He added that the industry could turn into frustrated if the regulator takes too long to judge implementation which could create ‘legacy risk’.
He cited for example the indisputable fact that the brand new consumer duty requires co-manufacturers to enter right into a written agreement outlining their respective roles and responsibilities in an effort to comply with the regulation’s requirements which could mean drawing up recent industrial agreements.
“The FCA wrote to the industry back in March about co-manufacturers but failed to provide any proper guidelines. In consequence, the industry is taking a view on what constitutes a co-manufacturer. In 4, five, six years’ time, the FCA could come back and say they were actually co-manufacturers all along, and that immediately creates a legacy risk.”
“If it’s principles-based finance that is smart but we would somewhat have a fast answer to our homework than a solution in six years’ time telling us that our homework was incorrect all along.”
Hughes said dealers and intermediaries had a big role to play in supporting the client’s decision-making process but that if selling finance became so unattractive attributable to the high burden of regulation, they might stop offering finance and that the automobile buying public would ultimately suffer.
He said continuing to supply automobile finance was especially vital in view of latest consumer insight research by Auto Trader which was presented on the conference that surveyed consumers who had bought a vehicle within the last six months.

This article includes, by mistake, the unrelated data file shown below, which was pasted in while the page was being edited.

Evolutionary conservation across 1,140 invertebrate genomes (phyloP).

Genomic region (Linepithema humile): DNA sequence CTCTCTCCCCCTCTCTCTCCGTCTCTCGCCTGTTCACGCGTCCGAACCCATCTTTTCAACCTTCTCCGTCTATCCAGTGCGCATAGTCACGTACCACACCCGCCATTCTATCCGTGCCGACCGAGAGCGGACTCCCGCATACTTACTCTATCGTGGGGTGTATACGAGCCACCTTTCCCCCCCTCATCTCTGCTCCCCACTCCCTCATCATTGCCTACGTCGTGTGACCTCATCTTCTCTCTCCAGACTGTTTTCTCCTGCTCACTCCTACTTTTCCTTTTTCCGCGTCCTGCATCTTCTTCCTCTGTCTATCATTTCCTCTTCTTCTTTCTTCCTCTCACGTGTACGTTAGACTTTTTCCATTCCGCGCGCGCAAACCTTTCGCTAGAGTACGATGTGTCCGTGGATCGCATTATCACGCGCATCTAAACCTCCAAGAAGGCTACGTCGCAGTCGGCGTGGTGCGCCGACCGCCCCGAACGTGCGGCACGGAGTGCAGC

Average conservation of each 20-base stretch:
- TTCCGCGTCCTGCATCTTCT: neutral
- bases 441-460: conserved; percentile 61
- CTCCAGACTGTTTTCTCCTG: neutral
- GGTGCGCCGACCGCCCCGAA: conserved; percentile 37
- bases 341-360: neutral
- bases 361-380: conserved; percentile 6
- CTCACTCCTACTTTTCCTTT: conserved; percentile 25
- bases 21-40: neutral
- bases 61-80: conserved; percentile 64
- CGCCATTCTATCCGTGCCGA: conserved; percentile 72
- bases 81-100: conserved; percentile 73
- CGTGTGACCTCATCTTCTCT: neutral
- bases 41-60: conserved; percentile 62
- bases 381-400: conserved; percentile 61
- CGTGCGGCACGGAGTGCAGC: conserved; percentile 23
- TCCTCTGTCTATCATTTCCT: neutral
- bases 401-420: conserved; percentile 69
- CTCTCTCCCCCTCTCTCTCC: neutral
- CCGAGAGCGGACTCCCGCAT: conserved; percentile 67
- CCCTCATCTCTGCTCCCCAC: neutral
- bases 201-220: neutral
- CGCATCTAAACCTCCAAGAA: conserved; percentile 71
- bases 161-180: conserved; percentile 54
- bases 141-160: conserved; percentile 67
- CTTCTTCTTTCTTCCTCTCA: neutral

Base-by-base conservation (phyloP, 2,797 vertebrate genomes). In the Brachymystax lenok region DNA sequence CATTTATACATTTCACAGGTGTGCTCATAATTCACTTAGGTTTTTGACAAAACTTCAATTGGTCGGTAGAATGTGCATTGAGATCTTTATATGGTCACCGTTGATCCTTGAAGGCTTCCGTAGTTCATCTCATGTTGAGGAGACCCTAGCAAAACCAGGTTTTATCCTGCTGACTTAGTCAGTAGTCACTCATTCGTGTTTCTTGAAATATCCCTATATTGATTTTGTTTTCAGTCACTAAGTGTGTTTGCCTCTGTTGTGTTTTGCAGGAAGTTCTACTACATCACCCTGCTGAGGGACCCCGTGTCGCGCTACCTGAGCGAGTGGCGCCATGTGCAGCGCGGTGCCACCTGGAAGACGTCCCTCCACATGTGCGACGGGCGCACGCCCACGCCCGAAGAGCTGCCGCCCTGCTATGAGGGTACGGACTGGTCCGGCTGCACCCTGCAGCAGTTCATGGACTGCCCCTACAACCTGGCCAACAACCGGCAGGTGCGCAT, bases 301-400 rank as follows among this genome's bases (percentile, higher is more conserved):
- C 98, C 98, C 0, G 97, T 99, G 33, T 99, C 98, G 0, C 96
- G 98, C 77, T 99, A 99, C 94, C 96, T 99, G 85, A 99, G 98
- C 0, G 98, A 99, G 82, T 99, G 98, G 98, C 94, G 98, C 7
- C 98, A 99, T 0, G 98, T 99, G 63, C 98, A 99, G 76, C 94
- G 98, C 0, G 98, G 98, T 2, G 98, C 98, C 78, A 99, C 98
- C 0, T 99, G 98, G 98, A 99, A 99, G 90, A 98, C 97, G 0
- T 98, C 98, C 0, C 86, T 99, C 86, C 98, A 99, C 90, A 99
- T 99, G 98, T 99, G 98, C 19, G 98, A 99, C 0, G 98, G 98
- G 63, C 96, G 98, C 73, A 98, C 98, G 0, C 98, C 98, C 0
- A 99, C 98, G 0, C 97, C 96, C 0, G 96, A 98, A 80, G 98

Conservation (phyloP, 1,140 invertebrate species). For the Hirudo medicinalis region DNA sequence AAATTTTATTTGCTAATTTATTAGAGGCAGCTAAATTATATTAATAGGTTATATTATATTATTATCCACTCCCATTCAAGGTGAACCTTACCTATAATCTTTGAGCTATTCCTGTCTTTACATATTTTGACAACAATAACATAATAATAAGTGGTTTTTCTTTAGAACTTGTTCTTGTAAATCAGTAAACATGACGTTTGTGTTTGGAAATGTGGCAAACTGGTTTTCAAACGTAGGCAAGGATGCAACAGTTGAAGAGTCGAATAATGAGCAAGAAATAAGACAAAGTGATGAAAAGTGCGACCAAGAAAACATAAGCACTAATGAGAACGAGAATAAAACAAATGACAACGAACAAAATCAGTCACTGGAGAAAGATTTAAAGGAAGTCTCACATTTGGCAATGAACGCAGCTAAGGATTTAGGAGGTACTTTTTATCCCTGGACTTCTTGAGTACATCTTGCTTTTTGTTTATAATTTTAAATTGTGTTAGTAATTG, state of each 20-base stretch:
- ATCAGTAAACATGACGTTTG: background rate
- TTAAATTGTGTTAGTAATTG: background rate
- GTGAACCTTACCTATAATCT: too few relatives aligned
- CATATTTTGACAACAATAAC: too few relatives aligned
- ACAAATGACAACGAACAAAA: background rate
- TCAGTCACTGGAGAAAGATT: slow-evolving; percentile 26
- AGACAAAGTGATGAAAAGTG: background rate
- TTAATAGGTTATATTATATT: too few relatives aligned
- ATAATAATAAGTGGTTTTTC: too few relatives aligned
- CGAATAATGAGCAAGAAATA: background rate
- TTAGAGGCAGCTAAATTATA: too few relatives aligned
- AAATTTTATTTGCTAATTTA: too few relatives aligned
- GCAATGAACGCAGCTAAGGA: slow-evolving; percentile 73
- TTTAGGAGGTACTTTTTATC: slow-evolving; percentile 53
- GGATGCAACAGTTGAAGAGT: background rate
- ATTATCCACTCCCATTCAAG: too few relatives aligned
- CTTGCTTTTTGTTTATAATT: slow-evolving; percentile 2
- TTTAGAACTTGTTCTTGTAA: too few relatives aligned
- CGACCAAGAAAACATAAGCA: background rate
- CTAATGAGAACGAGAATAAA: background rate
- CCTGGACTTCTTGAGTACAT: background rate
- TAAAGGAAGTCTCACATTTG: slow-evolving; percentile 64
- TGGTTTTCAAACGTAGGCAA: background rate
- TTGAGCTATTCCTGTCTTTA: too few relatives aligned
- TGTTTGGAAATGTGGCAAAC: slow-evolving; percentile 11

Rachael Jones, director of automotive finance at AutoTrader, said the research showed that younger automobile buyers especially had a worrying level of information of key terms utilized in a typical conversation when finalising a contract.
The findings also revealed a big male/female divide with women having less understanding of finance terms along with the marked difference of understanding of terminology between age cohorts.
“We expect consumers to know 17 different terms and that is just the finance agreement. We’re not talking about every other a part of the car-buying process.
“Only 65% of that younger age cohort understood what an rate of interest was, only 54% of them understood what a mileage limit. There was also generally a really low understanding of what things like representative APR, residual value and guaranteed future value were.
“And yet, they’ve just entered right into a PCP contract which might really trip them up. That could be very worrying. It’s definitely something to be fascinated with when it comes to how we may also help consumers understand higher and provides them clarity and reassurance.”
Commenting on the findings, Hughes said: “Imagine how much worse it might be if there was no salesman or business manager to really help the client understand they usually’ve just got to seek out it for themselves on the web or by asking the bloke down the pub.”
“I feel consumer duty regulation could be very difficult when it comes to ensuring that we have really properly understood and implemented it because the regulator intended, and ensuring that the regulator hasn’t got to date ahead of the shoppers that it’s attempting to protect when it comes to where their understanding is.”
This Article First Appeared At www.am-online.com